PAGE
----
E.     Suggested actions for other entities

  1. Educational forums for constituency groups:  Advocacy groups can help by educating their constituents about what is prohibited workplace harassment or discrimination, the employees' rights to work in environments that are free from discrimination and harassment, and how to exercise their rights effectively.  The EEOC could aid in this process by developing training materials that advocacy groups can use to train their constituents, and by providing EEOC staff to help train. 
  2. Academic study:   Educational institutions can help by providing additional study of the conditions which contribute to or foster the development of hostile work environments, and the kinds of actions by employers and the EEOC that can help to deter or stifle these environments.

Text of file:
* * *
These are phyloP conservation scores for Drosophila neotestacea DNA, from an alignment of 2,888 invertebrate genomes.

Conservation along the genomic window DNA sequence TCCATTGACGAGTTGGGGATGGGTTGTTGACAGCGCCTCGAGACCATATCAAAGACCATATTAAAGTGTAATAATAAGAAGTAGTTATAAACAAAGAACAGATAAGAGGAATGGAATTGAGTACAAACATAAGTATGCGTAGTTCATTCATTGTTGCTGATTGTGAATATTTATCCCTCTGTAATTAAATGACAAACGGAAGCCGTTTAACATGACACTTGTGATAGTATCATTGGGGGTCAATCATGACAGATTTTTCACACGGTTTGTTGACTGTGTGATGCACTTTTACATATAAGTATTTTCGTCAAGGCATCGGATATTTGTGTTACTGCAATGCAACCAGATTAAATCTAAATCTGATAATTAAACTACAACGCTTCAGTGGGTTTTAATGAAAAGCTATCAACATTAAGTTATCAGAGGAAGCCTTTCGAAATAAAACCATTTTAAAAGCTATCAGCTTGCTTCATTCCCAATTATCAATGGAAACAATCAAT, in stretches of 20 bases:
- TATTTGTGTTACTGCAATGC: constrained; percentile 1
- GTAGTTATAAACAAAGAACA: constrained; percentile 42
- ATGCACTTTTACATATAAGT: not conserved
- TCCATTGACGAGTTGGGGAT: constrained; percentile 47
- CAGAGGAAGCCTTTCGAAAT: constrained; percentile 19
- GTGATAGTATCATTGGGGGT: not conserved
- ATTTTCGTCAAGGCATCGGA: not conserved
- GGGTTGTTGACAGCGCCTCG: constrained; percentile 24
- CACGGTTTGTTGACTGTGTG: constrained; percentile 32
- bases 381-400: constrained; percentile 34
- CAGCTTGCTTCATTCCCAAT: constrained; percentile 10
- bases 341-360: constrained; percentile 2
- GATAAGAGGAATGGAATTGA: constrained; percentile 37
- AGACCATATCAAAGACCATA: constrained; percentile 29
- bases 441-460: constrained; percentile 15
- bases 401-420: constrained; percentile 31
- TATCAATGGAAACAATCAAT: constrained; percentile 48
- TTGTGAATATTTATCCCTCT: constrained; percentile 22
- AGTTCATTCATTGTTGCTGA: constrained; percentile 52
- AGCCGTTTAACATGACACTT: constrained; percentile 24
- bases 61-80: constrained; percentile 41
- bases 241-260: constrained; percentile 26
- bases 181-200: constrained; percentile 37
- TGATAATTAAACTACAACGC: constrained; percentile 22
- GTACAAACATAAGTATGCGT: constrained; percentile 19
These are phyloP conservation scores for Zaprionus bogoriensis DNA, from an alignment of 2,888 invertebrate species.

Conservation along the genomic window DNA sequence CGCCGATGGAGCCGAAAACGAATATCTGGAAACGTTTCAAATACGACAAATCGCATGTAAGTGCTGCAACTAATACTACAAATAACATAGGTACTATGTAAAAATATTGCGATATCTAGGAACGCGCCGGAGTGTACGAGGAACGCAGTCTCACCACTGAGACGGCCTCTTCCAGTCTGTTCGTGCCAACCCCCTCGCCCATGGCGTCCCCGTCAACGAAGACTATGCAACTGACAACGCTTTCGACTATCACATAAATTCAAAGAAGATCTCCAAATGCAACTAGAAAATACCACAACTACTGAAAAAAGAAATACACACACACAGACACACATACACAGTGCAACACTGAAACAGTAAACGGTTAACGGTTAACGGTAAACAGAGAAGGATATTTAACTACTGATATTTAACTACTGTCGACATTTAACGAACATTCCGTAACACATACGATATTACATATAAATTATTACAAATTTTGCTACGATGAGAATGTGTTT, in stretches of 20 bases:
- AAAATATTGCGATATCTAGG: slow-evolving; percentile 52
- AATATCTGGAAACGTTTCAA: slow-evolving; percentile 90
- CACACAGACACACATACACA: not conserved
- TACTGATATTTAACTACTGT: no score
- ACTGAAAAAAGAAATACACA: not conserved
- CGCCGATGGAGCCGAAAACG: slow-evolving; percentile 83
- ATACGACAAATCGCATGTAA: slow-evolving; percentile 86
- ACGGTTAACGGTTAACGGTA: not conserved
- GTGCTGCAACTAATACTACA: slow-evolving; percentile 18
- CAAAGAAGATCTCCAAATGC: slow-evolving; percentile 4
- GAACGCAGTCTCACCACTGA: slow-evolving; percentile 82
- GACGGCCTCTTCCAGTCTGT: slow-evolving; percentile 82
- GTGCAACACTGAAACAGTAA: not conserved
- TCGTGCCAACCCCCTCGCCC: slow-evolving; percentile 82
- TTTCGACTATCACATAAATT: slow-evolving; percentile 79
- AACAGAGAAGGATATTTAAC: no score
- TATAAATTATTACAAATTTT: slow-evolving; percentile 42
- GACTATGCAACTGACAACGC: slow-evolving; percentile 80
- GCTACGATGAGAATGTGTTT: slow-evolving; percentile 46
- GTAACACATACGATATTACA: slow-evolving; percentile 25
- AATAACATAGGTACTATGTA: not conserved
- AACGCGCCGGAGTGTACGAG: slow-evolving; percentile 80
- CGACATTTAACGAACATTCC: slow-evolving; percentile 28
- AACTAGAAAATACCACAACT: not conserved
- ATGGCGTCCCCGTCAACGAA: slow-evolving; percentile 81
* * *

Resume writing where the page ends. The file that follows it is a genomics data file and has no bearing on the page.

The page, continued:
[1] Meritor Sav. Bank, FSB v. Vinson, 477 U.S. 57, 65-66 (1986); Vance v. Ball State Univ., 133 S. Ct. 2434, 2440 (2013). 

[2] Rogers v. EEOC, 454 F.2d 234, 238 (1971) ("the phrase 'terms, conditions, or privileges of employment' in [Title VII] is an expansive concept which sweeps within its protective ambit the practice of creating a working environment heavily charged with ethnic or racial discrimination.")  See also, Vinson, 477 U.S. at 65-66, and Vance, 133 S.Ct. at 2440, citing Rogers v. EEOC as the lead case. 

[3] Vinson, 477 U.S. at 64. ("The phrase 'terms, conditions, or privileges of employment' evinces a congressional intent 'to strike at the entire spectrum of disparate treatment of men and women' in employment.")